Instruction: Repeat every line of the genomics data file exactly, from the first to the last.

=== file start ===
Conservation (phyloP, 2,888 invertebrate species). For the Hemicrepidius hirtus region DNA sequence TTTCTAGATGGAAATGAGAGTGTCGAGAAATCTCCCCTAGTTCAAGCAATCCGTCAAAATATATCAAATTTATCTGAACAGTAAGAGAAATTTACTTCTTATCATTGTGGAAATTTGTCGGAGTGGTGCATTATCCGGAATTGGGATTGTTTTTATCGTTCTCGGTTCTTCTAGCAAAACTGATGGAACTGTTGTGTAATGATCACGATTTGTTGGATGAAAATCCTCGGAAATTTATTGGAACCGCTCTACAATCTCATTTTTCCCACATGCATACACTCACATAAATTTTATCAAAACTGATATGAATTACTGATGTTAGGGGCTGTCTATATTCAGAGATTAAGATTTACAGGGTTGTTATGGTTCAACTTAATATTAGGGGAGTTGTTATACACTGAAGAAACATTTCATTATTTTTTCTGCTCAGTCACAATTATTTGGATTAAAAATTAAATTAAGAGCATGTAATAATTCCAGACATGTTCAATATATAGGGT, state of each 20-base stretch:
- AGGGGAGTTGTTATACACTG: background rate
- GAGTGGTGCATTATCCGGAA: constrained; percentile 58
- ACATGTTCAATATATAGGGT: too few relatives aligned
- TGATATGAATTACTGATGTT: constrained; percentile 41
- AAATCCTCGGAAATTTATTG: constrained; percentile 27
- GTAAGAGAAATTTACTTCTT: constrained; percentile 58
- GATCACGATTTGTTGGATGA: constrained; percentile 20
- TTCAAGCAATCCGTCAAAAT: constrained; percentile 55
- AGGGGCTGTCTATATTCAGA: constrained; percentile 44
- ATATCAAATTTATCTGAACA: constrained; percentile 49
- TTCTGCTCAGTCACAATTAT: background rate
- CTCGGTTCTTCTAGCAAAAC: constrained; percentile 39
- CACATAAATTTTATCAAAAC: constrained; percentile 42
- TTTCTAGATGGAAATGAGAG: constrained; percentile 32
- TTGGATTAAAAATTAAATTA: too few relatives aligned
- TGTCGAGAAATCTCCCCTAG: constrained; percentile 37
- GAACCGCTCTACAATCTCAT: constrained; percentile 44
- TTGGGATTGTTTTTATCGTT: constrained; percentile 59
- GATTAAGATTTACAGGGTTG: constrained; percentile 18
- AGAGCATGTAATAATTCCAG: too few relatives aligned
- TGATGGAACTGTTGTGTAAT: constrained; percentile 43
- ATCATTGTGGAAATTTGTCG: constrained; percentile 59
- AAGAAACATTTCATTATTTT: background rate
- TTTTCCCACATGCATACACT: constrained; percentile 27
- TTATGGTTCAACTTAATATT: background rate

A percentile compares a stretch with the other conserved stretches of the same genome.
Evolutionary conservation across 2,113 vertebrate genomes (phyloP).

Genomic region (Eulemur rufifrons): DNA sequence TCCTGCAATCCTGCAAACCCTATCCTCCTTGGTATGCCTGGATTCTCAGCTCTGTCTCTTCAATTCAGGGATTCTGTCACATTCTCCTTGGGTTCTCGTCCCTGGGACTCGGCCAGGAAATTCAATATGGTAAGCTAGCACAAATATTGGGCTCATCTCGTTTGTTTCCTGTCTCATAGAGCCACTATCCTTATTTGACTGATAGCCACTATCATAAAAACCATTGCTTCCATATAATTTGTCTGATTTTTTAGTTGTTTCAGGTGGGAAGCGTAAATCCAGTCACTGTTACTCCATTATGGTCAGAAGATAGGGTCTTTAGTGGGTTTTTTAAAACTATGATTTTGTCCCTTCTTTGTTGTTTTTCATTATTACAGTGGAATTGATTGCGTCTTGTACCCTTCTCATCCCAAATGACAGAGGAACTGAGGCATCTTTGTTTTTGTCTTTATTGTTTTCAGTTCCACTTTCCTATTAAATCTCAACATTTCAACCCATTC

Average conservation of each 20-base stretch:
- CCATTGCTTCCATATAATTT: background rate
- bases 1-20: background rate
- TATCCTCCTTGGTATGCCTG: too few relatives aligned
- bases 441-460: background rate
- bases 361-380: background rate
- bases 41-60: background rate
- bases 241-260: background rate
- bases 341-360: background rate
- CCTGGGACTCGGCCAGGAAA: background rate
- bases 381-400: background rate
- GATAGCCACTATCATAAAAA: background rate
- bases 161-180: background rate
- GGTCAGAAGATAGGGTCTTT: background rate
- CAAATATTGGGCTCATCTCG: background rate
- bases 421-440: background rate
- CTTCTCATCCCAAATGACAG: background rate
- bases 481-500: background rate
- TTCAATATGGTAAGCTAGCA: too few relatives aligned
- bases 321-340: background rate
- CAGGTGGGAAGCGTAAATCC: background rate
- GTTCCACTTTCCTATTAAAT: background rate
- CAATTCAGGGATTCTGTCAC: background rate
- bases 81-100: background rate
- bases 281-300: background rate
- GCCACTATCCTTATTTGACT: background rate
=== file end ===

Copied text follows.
Conservation (phyloP, 2,888 invertebrate species). For the Hemicrepidius hirtus region DNA sequence TTTCTAGATGGAAATGAGAGTGTCGAGAAATCTCCCCTAGTTCAAGCAATCCGTCAAAATATATCAAATTTATCTGAACAGTAAGAGAAATTTACTTCTTATCATTGTGGAAATTTGTCGGAGTGGTGCATTATCCGGAATTGGGATTGTTTTTATCGTTCTCGGTTCTTCTAGCAAAACTGATGGAACTGTTGTGTAATGATCACGATTTGTTGGATGAAAATCCTCGGAAATTTATTGGAACCGCTCTACAATCTCATTTTTCCCACATGCATACACTCACATAAATTTTATCAAAACTGATATGAATTACTGATGTTAGGGGCTGTCTATATTCAGAGATTAAGATTTACAGGGTTGTTATGGTTCAACTTAATATTAGGGGAGTTGTTATACACTGAAGAAACATTTCATTATTTTTTCTGCTCAGTCACAATTATTTGGATTAAAAATTAAATTAAGAGCATGTAATAATTCCAGACATGTTCAATATATAGGGT, state of each 20-base stretch:
- AGGGGAGTTGTTATACACTG: background rate
- GAGTGGTGCATTATCCGGAA: constrained; percentile 58
- ACATGTTCAATATATAGGGT: too few relatives aligned
- TGATATGAATTACTGATGTT: constrained; percentile 41
- AAATCCTCGGAAATTTATTG: constrained; percentile 27
- GTAAGAGAAATTTACTTCTT: constrained; percentile 58
- GATCACGATTTGTTGGATGA: constrained; percentile 20
- TTCAAGCAATCCGTCAAAAT: constrained; percentile 55
- AGGGGCTGTCTATATTCAGA: constrained; percentile 44
- ATATCAAATTTATCTGAACA: constrained; percentile 49
- TTCTGCTCAGTCACAATTAT: background rate
- CTCGGTTCTTCTAGCAAAAC: constrained; percentile 39
- CACATAAATTTTATCAAAAC: constrained; percentile 42
- TTTCTAGATGGAAATGAGAG: constrained; percentile 32
- TTGGATTAAAAATTAAATTA: too few relatives aligned
- TGTCGAGAAATCTCCCCTAG: constrained; percentile 37
- GAACCGCTCTACAATCTCAT: constrained; percentile 44
- TTGGGATTGTTTTTATCGTT: constrained; percentile 59
- GATTAAGATTTACAGGGTTG: constrained; percentile 18
- AGAGCATGTAATAATTCCAG: too few relatives aligned
- TGATGGAACTGTTGTGTAAT: constrained; percentile 43
- ATCATTGTGGAAATTTGTCG: constrained; percentile 59
- AAGAAACATTTCATTATTTT: background rate
- TTTTCCCACATGCATACACT: constrained; percentile 27
- TTATGGTTCAACTTAATATT: background rate

A percentile compares a stretch with the other conserved stretches of the same genome.
Evolutionary conservation across 2,113 vertebrate genomes (phyloP).

Genomic region (Eulemur rufifrons): DNA sequence TCCTGCAATCCTGCAAACCCTATCCTCCTTGGTATGCCTGGATTCTCAGCTCTGTCTCTTCAATTCAGGGATTCTGTCACATTCTCCTTGGGTTCTCGTCCCTGGGACTCGGCCAGGAAATTCAATATGGTAAGCTAGCACAAATATTGGGCTCATCTCGTTTGTTTCCTGTCTCATAGAGCCACTATCCTTATTTGACTGATAGCCACTATCATAAAAACCATTGCTTCCATATAATTTGTCTGATTTTTTAGTTGTTTCAGGTGGGAAGCGTAAATCCAGTCACTGTTACTCCATTATGGTCAGAAGATAGGGTCTTTAGTGGGTTTTTTAAAACTATGATTTTGTCCCTTCTTTGTTGTTTTTCATTATTACAGTGGAATTGATTGCGTCTTGTACCCTTCTCATCCCAAATGACAGAGGAACTGAGGCATCTTTGTTTTTGTCTTTATTGTTTTCAGTTCCACTTTCCTATTAAATCTCAACATTTCAACCCATTC

Average conservation of each 20-base stretch:
- CCATTGCTTCCATATAATTT: background rate
- bases 1-20: background rate
- TATCCTCCTTGGTATGCCTG: too few relatives aligned
- bases 441-460: background rate
- bases 361-380: background rate
- bases 41-60: background rate
- bases 241-260: background rate
- bases 341-360: background rate
- CCTGGGACTCGGCCAGGAAA: background rate
- bases 381-400: background rate
- GATAGCCACTATCATAAAAA: background rate
- bases 161-180: background rate
- GGTCAGAAGATAGGGTCTTT: background rate
- CAAATATTGGGCTCATCTCG: background rate
- bases 421-440: background rate
- CTTCTCATCCCAAATGACAG: background rate
- bases 481-500: background rate
- TTCAATATGGTAAGCTAGCA: too few relatives aligned
- bases 321-340: background rate
- CAGGTGGGAAGCGTAAATCC: background rate
- GTTCCACTTTCCTATTAAAT: background rate
- CAATTCAGGGATTCTGTCAC: background rate
- bases 81-100: background rate
- bases 281-300: background rate
- GCCACTATCCTTATTTGACT: background rate